By Julia Vergin
It is undisputed that vitamin D plays a role everywhere in the body and performs important functions. A severe vitamin D deficiency, which can occur at a level of 12 nanograms per milliliter of blood or less, leads to severe and painful bone deformations known as rickets in infants and young children and osteomalacia in adults. Unfortunately, this is where the scientific consensus ends.
Where Does the Deficiency Begin?<p>Nobody knows exactly how much vitamin D a person actually needs. The question of when a deficiency starts is correspondingly controversial. However, vitamin D is becoming increasingly popular.Not only is the pseudo-scientific literature on the "sun vitamin" experiencing an upswing, but the number of published studies has also increased enormously in recent years. For example, in 2019 <a href="https://academic.oup.com/edrv/article/40/4/1109/5126915" target="_blank">a study found that</a> Vitamin D is responsible for keeping the skeleton functional and is associated with cardiovascular diseases, type 2 diabetes and various types of cancer. <br></p>
An All-Rounder<p>Vitamin D levels in the body rise and fall according to sun exposure. If sufficient UV rays reach the skin, the body is able to produce the vitamin itself. However, the human body only derives an estimated 10 to 20 percent of its daily requirement from food.</p><p>The vitamin D that we synthesize from sunlight or food is not biologically active at first. Before the kidneys can produce the biologically active form of the vitamin, known as calcitriol, and release it into the blood, some metabolic processes must take place beforehand.</p><p>In addition, many organs have receptors to which the precursor of calcitriol binds. Further, this substance is also present in blood.</p><p>From this precursor, the organs then produce calcitriol themselves, which the body then uses for countless other processes in the body. This form of vitamin D thus regulates insulin secretion, inhibits tumor growth, and promotes the formation of red blood cells as well as the survival and activity of macrophages, which are important for the <a href="https://www.mdpi.com/2072-6643/5/7/2502/htm" target="_blank">immune system.</a></p>
Low Vitamin D, Severe COVID-19 Disease?<p>A research study carried out <a href="https://www.sciencedirect.com/science/article/pii/S2352364620300067?via%3Dihub" target="_blank">at the University of Hohenheim</a> has now established a link between vitamin D deficiency, certain previous diseases, and severe cases of COVID-19.</p><p>According to the study, "there is a lot of evidence that several non-communicable diseases (high blood pressure, diabetes, cardiovascular diseases, metabolic syndrome) are associated with low vitamin D plasma levels. These comorbidities, together with the often accompanying vitamin D deficiency, increase the risk of severe COVID-19 events."</p><p>"This statement is completely correct," said Martin Fassnacht, head of endocrinology at the University Hospital of Würzburg. However, he qualifies that it is a pure association, "i.e. a mere observation that these events occur together.</p><p>Dr. Fassnacht is very critical of the hype surrounding vitamin D, but not because he denies the vitamin serves important functions. However, studies on humans have not been able to show that vitamin D has the healing powers many often propagate.</p><p>Fassnacht says, "If you take a closer look, the hopes that the administration of vitamin D has a healing effect have not been confirmed so far."</p>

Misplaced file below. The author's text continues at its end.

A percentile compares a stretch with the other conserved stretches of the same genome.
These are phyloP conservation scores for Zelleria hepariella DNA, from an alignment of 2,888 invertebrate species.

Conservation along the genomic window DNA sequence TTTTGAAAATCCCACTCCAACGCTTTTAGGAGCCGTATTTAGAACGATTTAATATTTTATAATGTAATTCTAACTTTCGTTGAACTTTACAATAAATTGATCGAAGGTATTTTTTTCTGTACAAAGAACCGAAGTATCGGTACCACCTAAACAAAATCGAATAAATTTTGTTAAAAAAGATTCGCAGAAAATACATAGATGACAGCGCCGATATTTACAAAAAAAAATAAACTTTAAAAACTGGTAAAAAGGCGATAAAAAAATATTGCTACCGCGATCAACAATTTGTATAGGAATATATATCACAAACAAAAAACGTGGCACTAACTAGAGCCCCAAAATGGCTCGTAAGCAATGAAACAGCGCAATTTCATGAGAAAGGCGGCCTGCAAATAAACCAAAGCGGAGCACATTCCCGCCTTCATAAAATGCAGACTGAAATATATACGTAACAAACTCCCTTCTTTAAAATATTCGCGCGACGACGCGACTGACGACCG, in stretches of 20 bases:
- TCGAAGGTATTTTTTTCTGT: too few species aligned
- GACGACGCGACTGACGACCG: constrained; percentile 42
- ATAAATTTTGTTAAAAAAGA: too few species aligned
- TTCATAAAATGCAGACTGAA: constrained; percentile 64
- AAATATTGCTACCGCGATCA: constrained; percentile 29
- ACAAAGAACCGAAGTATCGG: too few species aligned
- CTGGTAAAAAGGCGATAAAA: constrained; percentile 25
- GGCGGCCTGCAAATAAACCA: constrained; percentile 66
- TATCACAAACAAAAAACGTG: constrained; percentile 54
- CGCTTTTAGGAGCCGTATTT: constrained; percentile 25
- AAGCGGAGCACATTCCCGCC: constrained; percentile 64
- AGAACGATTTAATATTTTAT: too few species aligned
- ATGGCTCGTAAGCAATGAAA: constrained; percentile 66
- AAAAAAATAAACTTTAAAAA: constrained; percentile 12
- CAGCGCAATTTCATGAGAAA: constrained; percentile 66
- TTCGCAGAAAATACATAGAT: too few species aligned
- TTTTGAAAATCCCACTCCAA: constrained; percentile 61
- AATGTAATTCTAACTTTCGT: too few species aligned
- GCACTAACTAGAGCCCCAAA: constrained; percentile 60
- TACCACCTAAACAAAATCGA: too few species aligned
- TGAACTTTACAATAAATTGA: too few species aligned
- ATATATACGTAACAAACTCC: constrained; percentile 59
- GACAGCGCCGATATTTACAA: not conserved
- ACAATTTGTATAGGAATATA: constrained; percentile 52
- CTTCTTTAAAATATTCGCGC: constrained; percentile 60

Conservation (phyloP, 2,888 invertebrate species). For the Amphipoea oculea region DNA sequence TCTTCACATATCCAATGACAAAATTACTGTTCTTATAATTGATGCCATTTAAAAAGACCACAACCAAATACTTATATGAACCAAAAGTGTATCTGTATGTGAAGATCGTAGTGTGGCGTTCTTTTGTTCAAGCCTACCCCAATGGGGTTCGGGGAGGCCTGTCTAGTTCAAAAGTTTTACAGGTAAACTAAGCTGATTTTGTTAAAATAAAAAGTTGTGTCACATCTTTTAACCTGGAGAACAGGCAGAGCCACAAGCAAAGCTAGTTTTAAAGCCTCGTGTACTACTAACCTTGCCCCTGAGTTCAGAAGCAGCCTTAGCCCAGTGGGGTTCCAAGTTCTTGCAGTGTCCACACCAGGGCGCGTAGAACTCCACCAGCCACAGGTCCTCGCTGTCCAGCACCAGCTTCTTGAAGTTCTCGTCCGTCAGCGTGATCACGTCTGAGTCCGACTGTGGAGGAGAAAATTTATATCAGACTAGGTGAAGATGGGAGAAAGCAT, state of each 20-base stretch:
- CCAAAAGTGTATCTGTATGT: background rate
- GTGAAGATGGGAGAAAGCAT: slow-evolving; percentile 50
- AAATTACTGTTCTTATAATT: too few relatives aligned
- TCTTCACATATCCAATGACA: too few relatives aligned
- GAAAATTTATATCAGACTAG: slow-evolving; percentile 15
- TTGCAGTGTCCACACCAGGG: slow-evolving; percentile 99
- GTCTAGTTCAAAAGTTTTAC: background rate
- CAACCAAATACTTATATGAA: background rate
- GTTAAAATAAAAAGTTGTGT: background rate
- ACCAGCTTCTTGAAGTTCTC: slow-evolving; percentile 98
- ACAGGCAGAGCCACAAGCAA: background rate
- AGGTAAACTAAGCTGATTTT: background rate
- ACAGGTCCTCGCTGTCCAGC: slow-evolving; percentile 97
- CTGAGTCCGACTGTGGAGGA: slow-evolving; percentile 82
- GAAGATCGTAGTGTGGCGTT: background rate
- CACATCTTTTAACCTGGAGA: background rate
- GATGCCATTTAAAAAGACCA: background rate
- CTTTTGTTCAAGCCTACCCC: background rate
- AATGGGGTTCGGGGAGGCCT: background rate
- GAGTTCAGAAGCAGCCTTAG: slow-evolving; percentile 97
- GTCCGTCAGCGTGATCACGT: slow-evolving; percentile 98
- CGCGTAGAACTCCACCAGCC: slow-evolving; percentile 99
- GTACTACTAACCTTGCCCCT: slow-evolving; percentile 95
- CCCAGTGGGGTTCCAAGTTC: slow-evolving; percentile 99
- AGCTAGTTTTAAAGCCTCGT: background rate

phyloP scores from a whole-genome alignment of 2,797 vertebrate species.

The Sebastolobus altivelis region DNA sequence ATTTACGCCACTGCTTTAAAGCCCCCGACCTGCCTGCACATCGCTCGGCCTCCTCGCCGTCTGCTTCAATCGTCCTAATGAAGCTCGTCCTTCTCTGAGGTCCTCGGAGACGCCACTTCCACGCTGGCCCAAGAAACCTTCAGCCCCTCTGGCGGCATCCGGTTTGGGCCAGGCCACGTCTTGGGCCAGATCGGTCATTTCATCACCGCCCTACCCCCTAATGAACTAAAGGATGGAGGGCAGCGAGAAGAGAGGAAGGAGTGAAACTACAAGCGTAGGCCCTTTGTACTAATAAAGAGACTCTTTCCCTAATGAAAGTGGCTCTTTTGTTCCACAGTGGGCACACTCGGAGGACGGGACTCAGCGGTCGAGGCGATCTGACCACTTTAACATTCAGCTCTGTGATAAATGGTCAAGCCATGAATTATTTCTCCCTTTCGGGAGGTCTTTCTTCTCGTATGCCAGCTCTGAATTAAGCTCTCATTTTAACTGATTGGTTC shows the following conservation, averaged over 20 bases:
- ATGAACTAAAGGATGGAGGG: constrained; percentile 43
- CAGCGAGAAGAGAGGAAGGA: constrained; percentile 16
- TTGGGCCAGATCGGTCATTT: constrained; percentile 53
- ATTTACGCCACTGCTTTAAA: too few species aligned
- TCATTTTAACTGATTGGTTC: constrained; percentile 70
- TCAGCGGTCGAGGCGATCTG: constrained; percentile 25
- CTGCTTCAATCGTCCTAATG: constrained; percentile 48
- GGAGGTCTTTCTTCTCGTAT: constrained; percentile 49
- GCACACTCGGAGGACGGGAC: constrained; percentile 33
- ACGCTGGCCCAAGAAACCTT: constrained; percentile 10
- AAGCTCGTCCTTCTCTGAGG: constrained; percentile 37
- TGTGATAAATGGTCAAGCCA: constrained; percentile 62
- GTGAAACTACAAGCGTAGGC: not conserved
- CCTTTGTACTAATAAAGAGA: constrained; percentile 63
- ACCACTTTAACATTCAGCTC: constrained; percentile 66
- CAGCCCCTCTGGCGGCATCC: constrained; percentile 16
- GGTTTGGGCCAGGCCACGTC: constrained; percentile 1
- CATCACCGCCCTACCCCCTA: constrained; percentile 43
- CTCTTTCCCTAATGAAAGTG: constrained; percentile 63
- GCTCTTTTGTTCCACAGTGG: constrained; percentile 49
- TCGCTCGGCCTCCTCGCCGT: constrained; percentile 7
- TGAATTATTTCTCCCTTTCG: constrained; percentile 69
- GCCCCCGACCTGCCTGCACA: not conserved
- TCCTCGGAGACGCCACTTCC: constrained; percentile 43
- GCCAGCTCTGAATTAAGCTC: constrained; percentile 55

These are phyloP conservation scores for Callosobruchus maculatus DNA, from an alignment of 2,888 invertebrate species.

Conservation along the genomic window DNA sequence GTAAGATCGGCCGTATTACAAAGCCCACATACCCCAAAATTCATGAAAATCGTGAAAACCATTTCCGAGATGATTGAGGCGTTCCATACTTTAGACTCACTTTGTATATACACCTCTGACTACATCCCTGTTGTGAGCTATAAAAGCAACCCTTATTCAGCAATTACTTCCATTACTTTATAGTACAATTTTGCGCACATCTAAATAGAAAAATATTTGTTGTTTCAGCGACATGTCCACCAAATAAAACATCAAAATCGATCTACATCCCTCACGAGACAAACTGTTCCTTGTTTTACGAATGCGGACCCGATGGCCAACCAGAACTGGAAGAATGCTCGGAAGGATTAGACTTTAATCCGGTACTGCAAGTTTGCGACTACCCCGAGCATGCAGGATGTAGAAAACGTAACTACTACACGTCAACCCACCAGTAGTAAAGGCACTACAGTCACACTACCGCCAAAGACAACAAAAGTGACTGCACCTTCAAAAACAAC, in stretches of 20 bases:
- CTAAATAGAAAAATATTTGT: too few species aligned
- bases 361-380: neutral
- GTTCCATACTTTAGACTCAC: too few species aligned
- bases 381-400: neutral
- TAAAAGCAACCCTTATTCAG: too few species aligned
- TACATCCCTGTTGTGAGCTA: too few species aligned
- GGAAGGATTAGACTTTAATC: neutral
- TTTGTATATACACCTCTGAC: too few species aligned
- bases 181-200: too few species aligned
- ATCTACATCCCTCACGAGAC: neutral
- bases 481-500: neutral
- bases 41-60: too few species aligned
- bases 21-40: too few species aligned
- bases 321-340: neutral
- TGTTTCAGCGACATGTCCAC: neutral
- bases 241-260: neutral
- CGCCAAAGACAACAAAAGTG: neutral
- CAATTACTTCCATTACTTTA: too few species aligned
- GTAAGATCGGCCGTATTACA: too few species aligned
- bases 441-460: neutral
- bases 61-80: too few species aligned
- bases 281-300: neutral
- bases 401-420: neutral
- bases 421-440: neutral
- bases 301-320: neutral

Association Versus Intervention Studies<p>Many studies on the vitamin are association or observational studies. "By definition, these studies cannot prove the causal relationship, but only point to mere correlations," said Fassnacht. The physician tries to illustrate this with an example:</p><p>"Imagine two groups of 80-year-olds. One group is spry, active and does sports. If you compare them with another group living in nursing homes, the difference in vitamin D levels will be dramatic. Life expectancy would also be extremely different."</p><p>But to try to explain the difference in fitness by vitamin D status alone is far too simplistic. "Vitamin D levels are a good measure of how sick someone is. But not more," says Fassnacht. </p><p>According to Fassnacht, none of the intervention studies carried out to date -- that specifically examined the effect of vitamin D on various diseases -- has been able to confirm the previous association and laboratory studies or the presumed positive effect of vitamin D.</p>
Further Research Is Needed<p>"If a coronavirus infection is suspected, it is therefore absolutely necessary to check the vitamin D status and quickly correct any possible deficit," said the recommendation of the paper published by the University of Hohenheim.</p><p>"Studies are underway to see whether vitamin D helps in COVID-19 infection, but I personally do not believe that this is really the case," says endocrinologist Fassnacht. Nevertheless, he says it is of course useful to carry out these studies.<br></p><p>"I don't want to rule out that there are actually subgroups of people who benefit from an additional vitamin D dose," he says. After all, this has been proven to be the case with a severe deficit.</p><p>In view of the study situation, Fassnacht does not think much of preventive, nationwide vitamin D substitutes. "My belief that the vitamin helps somewhere is very low. But, of course, I can be wrong."</p>
- 8 Ways to Tell if You Are Vitamin D Deficient - EcoWatch ›
- 7 Healthy Foods That Are High in Vitamin D - EcoWatch ›
- 7 Nutrient Deficiencies That Are Incredibly Common ›
Ocean scientists have been busy creating a global network to understand and measure changes in ocean life. The system will aggregate data from the oceans, climate and human activity to better inform sustainable marine management practices.
EcoWatch sat down with some of the scientists spearheading the collaboration to learn more.
Climate models are predicting faster warming of the North Atlantic Ocean, which will shift the Gulf Stream. NASA
- Could the Climate Crisis Spell the End for Maine Lobster? - EcoWatch ›
- 5 Reasons Why Biodiversity Matters - EcoWatch ›
- World Leaders, Media Ignore Biodiversity Report Detailing Mass ... ›
- The Top 10 Ocean Biodiversity Hotspots to Protect - EcoWatch ›